26. Charlene Says:

    Yea, I remember that day. Not many of us will forget it. I was 18 at the time.
    I had woke up that morning, feeling unwell. There was snow on the ground, but not enough to really worry. By noon, I was taken to a doctor, and was told I had strep throat.
    Dandy. Christmas Eve and day I would be sick.
    By the time my father and I got home, the weather began to pick up, and snow was flying everywhere. Needless to say, no one dared to venture out the rest of the night. By Christmas morning, we had a wall of white at the back door.
    We lived right on 20th ave and Harlan and no plows were seen for days. Was eerily quiet.

  27. Penny Says:

    I was 21 back then and I will never forget that day. I was supposed to go to work and actually tried to drive there but only made it a few blocks. As I was walking back to my apartment, which was only a block from the Stapleton airport fence in Aurora, I watched a police officer as his car also became stuck. Later that day I put my two year old son in a baby backpack and walked to the grocery store which was a few blocks away. There were two Public buses stranded across the street from the store, with passengers in them. They were there for several hours after the sun went down but eventually ended up spending the night in the grocery store. Christmas day some of the stores that were supposed to be closed were open, I guess because everyone was stranded.

  28. Jonathon Says:

    I was 8 yrs old when this storm hit. We lived in Aurora and it took a week for the plows to get to our street. Because of this storm my Parents moved us to Tucson, AZ the following summer. I remember the drifts going all the way to the roof line.

  29. sam Says:

    Memory Lane ! My wife and had moved to Denver in 1979 from west Texas. We had a baby daughter just barely 1 year old and had just moved into a new 3 bedroom house in the suburb of Aurora. My Mother, Father, and youngest brother had driven up from Texas and brought along my 7 year old son from a previous marriage to visit us in Denver for the first time. They arrived on December 22nd. My wife and I barely made it home from work on the 23rd. The middle brother, who had followed me to Denver and was living with his girlfriend and her young son there, was trying to make it to our house on Christmas Eve too and their car got high-centered about a mile away. They almost froze to death walking to our house through waist deep snow and the sub-zero wind chill. We had to put them in a luke-warm shower and slowly bring their body temps back to normal. We had 10 people snowed into that little house for 4-5 days before we could shovel our way out. It took us an entire day working in shifts just to shovel the driveway. We also built snow caves for the kids to play in. By the end of the 5 days we had extreme cases of cabin fever and were tired of not being able to go anywhere without stumbling over someone else ! It is a wonder we didn’t kill each other. We still talk about that storm and the memories. The stories seem a lot funnier now than it really felt at the time.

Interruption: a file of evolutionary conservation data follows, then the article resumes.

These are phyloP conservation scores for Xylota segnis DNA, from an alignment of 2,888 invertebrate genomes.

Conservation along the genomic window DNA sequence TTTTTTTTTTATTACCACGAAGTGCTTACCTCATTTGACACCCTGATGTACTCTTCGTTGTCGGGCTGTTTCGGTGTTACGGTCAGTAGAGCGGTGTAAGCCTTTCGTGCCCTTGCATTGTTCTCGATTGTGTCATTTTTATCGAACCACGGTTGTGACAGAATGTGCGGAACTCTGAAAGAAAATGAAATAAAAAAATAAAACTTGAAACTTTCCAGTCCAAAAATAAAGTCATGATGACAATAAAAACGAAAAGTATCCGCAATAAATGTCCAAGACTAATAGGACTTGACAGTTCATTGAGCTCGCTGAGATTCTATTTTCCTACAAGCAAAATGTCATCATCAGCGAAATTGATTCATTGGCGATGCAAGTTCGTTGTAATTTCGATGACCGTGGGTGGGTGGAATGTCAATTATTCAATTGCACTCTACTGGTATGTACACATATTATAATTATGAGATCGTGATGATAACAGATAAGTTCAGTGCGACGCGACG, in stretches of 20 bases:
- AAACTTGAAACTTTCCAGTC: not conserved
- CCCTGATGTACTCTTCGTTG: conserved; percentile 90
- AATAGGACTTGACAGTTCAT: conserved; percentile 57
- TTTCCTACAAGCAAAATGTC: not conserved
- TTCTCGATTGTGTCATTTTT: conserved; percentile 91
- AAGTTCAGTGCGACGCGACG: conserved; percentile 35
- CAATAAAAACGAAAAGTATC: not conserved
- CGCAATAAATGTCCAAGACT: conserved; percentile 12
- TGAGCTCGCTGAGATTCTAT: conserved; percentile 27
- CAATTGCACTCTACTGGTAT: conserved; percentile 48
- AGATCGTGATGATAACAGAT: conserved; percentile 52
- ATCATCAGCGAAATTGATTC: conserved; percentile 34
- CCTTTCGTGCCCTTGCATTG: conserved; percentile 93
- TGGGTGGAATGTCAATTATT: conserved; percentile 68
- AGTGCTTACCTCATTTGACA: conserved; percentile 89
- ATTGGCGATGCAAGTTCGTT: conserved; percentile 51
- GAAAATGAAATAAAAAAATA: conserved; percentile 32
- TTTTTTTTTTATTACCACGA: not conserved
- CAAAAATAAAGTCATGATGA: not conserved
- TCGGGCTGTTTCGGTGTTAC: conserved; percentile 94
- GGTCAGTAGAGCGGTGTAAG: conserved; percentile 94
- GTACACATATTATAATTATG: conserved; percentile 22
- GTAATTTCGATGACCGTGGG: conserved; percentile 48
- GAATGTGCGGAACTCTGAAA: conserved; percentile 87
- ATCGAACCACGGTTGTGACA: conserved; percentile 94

30. Theresa Says:

    Yes it brings back memories, I was expecting my 3rd child and I was staying with my Grandma. Christmas was white and beautiful, my daughter wasn’t born until December 27th a few days after the snow hit. There was still so much snow I had to get to the hospital in an ambulance. To this day we accredit Faith’s silliness to being born in the year of the blizzard.

  31. richard Says:

    CAN YOU BELIEVE THIS and GUESS what only a few miles to the NORTH in Fort Collins Colorado the home of the CSU Rams

    guess how much snow fell up their????>>>>>>

    2 I mean 2………………………

    inches ,yes,, you heard correct, ONLY two inches of the white STUFF!!!!

  32. Steve C Says:

    Did a google search of this just to see what might be published of a day I’ll never forget.